Facilities hosting telescopes in the Chilean desert, including the world’s largest ground-based astronomical project, the Atacama Large Millimeter/submillimeter Array (ALMA), have been shut down due to the outbreak of coronavirus, officially called COVID-19.
The facilities located in the Atacama Desert include the Llano de Chajnantor Observatory, where ALMA is located, as well as the Paranal Observatory which includes the Very Large Telescope (VLT), and the La Silla Observatory and the Cerro Armazones Observatory.
The area is ideal for astronomical observation as it is at a very high altitude with nearly no cloud cover and extremely low precipitation, so it offers almost unobstructed views of the night sky all year round. When there is too much water in the atmosphere, it interferes with the collection of weak signals from deep space, so many telescopes are built in deserts or on high mountains which are very dry.
The observatories have now closed down due to the risk of spreading the coronavirus infection. This shutdown could have a significant impact on the field of astronomy as a whole. These facilities represent a significant chunk of international astronomy funding and produce a large amount of the data used across the field, so shutting them down will impact a large number of research projects. Some time-sensitive projects require observations during particular windows of time, which will now be missed.
“All the visiting projects of scientists who come to conduct observations, typically from abroad, during April and May were canceled,” Steffen Mieske, head of science operations at the European-run Paranal Observatory, said to Reuters. “We anticipate that a significant number of projects will be affected.”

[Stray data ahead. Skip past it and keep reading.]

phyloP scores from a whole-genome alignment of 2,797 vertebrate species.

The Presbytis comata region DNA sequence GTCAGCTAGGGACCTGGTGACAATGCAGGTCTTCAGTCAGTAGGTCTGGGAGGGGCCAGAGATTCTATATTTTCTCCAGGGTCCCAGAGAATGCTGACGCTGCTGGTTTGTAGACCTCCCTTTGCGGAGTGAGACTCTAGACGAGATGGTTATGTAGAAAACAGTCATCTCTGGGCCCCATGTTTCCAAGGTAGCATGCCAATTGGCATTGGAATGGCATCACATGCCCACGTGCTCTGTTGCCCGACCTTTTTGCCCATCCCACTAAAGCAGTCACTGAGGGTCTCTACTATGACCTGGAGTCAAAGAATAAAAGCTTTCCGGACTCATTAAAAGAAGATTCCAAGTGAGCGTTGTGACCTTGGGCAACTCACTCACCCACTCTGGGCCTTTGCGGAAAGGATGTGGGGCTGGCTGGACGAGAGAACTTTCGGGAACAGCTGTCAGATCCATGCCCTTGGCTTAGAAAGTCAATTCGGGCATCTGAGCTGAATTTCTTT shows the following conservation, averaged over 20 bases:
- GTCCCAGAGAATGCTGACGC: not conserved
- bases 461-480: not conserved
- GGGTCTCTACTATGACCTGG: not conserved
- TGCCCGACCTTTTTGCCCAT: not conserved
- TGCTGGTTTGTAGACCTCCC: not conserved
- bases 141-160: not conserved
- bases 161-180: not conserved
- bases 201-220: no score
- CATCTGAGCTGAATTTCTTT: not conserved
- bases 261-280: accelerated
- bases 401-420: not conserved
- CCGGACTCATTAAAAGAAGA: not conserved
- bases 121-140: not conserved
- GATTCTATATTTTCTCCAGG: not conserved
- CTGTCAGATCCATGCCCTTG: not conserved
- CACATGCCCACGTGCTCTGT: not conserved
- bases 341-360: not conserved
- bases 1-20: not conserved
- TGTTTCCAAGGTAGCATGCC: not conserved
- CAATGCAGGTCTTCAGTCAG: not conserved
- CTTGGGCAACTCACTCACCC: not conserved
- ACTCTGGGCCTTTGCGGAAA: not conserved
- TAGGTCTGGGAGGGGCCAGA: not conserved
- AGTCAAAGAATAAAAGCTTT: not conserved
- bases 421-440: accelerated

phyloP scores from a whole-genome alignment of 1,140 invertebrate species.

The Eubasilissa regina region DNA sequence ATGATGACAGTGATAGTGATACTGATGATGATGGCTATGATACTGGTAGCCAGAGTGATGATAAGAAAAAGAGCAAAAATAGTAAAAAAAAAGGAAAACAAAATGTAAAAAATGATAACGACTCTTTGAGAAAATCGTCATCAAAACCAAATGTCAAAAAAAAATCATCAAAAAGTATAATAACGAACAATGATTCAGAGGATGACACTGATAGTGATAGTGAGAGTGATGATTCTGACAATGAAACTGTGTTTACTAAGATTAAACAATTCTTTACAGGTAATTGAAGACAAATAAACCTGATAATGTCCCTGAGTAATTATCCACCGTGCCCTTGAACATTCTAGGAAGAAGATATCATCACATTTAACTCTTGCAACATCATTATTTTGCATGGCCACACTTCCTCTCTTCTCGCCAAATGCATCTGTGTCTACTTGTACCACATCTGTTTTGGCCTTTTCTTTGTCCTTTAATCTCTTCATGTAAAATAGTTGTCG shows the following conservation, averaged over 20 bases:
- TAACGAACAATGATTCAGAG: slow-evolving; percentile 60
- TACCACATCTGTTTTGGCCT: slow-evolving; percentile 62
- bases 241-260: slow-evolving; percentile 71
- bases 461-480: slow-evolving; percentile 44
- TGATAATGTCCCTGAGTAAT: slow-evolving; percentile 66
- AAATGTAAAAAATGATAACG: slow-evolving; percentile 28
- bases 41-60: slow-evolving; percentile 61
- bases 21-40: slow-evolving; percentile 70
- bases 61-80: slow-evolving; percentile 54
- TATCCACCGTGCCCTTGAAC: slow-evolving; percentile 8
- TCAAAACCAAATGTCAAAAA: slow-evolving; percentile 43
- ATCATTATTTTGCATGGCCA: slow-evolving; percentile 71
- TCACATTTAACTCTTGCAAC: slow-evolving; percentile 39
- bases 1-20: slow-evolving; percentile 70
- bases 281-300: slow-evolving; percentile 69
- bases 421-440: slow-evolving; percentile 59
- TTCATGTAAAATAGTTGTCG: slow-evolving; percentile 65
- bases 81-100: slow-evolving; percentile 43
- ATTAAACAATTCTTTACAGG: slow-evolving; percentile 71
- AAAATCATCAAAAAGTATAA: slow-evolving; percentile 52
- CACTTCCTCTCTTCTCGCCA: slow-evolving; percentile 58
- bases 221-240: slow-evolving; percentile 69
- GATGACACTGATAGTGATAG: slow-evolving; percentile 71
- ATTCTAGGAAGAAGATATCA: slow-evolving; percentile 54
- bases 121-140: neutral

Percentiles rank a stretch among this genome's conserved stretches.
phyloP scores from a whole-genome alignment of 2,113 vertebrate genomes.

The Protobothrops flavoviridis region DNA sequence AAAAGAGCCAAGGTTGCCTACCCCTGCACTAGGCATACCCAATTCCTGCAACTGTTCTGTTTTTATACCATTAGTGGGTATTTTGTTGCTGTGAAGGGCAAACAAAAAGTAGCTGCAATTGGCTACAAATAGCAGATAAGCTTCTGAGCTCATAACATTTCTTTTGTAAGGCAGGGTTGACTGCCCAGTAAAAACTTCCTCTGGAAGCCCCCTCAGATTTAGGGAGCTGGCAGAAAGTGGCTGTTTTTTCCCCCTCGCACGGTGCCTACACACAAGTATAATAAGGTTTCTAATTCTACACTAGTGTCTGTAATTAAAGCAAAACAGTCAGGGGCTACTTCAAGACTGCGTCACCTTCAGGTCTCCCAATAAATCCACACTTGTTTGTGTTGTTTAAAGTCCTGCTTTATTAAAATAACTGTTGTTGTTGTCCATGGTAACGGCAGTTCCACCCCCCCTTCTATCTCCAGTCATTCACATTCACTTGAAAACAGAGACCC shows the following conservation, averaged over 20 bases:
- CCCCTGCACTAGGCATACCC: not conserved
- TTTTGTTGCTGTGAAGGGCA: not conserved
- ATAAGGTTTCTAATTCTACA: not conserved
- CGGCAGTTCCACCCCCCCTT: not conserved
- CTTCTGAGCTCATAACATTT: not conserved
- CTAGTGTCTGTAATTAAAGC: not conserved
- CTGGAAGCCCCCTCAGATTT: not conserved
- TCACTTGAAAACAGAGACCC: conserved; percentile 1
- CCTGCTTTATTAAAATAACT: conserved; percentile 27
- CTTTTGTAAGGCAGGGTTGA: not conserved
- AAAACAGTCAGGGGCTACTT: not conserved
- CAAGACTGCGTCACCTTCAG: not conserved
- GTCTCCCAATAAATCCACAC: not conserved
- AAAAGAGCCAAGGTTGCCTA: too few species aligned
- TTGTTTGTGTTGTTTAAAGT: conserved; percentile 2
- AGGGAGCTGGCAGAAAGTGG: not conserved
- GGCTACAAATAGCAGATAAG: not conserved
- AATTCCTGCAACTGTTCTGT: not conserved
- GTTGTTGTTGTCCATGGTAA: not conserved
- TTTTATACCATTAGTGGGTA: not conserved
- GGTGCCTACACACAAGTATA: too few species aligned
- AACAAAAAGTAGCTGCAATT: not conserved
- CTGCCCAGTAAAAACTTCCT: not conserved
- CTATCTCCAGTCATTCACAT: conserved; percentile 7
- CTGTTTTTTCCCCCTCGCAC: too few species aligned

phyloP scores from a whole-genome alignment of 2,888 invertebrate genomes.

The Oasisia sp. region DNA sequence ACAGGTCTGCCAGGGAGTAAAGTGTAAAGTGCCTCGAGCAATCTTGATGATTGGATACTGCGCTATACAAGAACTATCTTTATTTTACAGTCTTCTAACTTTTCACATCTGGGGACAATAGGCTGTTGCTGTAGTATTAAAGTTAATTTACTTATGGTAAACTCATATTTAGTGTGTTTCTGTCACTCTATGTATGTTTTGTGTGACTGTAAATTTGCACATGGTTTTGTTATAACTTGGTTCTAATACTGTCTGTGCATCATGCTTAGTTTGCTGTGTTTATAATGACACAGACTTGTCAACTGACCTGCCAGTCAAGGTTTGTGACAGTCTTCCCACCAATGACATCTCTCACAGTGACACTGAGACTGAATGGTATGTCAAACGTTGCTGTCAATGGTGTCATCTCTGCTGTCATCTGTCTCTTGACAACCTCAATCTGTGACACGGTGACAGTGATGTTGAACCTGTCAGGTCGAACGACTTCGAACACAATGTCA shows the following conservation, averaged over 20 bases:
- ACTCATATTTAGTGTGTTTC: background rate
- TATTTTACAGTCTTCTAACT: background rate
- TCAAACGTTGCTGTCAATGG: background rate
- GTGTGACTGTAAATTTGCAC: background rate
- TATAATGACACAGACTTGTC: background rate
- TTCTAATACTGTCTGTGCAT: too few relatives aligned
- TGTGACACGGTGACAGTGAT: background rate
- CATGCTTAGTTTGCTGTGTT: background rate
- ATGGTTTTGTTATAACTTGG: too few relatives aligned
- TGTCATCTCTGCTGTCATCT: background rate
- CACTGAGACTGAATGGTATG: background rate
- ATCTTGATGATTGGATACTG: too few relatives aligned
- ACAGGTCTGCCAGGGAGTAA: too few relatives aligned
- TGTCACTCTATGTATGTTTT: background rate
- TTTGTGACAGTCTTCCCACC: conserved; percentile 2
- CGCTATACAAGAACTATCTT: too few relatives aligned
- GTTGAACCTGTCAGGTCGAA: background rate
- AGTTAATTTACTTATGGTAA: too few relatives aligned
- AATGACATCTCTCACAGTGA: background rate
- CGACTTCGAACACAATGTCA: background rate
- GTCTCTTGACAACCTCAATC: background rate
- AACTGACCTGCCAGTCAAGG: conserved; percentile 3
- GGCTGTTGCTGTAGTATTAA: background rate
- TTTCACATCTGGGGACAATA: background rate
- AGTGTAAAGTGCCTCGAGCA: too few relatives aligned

The majority of the staff at the observatories have been sent home, though small teams will remain to oversee the maintenance of the scientific equipment. “A team continues working at the observatory to keep vital telescope systems operational and ensure that we are ready to restart operations whenever that is feasible,” Sean Dougherty, director of the ALMA telescope, said in a statement sent to Reuters.
ALMA has been responsible for recent findings into rarely-spotted medium-sized black holes, the dramatic events that can happen when two stars graze past each other and one of them dies, and the phases of life that young planets go through in their formation. The VLT is used for work such as hunting down habitable exoplanets, imaging dying stars, and observing the center of our galaxy in never-before-seen detail.
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